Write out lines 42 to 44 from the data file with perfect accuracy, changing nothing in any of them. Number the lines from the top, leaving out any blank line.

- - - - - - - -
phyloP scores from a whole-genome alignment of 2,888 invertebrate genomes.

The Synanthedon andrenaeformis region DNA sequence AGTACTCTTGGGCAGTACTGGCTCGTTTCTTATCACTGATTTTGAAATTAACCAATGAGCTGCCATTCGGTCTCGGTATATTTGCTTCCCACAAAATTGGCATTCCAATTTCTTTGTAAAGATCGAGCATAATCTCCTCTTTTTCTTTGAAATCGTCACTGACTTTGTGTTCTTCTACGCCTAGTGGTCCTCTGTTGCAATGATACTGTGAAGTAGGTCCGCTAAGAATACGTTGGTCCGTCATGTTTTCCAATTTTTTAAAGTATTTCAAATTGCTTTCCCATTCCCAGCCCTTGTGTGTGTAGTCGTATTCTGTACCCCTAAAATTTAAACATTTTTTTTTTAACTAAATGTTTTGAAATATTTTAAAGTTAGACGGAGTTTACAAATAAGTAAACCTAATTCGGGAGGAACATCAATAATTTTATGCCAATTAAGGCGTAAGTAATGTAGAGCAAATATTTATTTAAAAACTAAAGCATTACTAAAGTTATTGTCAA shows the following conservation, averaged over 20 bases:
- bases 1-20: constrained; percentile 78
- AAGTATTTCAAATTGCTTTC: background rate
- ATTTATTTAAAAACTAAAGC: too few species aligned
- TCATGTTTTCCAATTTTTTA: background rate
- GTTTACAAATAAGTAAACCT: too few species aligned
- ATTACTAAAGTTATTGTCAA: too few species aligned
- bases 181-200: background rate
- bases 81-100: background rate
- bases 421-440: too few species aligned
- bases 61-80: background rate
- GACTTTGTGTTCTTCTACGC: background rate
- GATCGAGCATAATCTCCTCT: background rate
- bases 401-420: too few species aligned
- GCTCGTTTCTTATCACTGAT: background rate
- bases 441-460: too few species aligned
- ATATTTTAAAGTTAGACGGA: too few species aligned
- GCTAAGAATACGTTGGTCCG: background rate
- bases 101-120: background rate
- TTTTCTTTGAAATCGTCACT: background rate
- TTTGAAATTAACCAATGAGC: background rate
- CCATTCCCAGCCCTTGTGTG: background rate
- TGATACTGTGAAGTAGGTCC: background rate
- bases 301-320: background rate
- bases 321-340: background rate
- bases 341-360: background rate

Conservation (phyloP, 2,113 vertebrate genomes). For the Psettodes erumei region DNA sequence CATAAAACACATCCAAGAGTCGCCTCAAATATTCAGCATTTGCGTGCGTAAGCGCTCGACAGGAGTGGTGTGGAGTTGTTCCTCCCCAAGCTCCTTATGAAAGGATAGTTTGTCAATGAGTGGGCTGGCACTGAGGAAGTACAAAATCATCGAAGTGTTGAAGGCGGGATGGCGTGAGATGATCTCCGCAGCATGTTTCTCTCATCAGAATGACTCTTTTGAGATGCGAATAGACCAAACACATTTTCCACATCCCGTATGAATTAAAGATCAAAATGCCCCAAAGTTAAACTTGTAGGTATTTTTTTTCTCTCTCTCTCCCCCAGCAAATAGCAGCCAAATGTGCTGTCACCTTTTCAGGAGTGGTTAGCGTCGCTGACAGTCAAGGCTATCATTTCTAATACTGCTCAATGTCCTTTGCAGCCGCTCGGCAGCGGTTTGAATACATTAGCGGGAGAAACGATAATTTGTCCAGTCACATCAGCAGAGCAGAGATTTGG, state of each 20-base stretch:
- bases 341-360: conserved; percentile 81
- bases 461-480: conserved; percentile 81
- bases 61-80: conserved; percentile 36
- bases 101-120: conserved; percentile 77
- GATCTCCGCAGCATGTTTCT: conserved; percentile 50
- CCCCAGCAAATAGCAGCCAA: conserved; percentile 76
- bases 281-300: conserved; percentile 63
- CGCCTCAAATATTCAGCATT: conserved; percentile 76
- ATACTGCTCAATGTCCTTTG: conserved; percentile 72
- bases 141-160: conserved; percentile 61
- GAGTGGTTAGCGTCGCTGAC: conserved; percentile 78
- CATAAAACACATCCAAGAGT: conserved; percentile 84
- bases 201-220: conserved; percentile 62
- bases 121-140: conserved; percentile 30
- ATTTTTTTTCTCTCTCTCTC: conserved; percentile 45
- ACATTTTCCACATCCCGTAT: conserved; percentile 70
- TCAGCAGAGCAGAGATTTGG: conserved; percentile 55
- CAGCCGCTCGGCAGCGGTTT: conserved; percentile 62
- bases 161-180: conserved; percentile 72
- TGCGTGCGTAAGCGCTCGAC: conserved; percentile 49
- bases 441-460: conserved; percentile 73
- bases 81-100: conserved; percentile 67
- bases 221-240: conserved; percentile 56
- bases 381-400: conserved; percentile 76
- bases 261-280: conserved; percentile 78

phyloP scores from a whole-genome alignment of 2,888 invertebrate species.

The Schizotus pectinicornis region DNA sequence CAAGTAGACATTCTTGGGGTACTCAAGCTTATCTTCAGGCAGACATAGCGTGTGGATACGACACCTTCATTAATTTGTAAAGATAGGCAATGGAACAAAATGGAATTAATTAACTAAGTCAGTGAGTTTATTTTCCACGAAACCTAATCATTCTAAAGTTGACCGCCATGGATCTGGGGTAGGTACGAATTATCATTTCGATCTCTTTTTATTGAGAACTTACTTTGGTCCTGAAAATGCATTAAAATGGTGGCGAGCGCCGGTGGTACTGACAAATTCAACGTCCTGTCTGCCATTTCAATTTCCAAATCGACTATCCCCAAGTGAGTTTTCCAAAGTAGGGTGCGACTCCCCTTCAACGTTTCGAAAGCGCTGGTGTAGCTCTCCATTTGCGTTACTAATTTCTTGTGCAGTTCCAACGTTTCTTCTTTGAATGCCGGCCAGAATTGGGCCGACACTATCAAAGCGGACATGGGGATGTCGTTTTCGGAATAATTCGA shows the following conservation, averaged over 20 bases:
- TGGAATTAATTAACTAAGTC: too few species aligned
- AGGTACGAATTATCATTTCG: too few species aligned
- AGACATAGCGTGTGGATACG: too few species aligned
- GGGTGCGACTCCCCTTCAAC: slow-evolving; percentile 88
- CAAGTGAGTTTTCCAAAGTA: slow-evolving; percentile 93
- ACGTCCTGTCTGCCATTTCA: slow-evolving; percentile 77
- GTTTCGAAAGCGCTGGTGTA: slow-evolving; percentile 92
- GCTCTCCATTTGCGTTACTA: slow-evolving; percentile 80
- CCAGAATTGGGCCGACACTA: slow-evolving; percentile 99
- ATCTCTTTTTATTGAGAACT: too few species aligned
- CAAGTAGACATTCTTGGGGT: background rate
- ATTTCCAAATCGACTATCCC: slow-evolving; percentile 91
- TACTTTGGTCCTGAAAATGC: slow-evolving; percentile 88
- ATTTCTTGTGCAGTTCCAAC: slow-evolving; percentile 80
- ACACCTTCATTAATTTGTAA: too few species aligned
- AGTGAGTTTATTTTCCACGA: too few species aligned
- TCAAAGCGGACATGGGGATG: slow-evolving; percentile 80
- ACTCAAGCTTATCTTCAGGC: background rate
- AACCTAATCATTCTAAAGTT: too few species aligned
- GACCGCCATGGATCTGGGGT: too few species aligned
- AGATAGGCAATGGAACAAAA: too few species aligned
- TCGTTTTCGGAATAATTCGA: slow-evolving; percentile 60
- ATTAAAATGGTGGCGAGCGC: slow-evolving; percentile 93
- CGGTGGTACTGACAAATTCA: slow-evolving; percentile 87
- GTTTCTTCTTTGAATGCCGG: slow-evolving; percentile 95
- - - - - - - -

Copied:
- bases 121-140: conserved; percentile 30
- ATTTTTTTTCTCTCTCTCTC: conserved; percentile 45
- ACATTTTCCACATCCCGTAT: conserved; percentile 70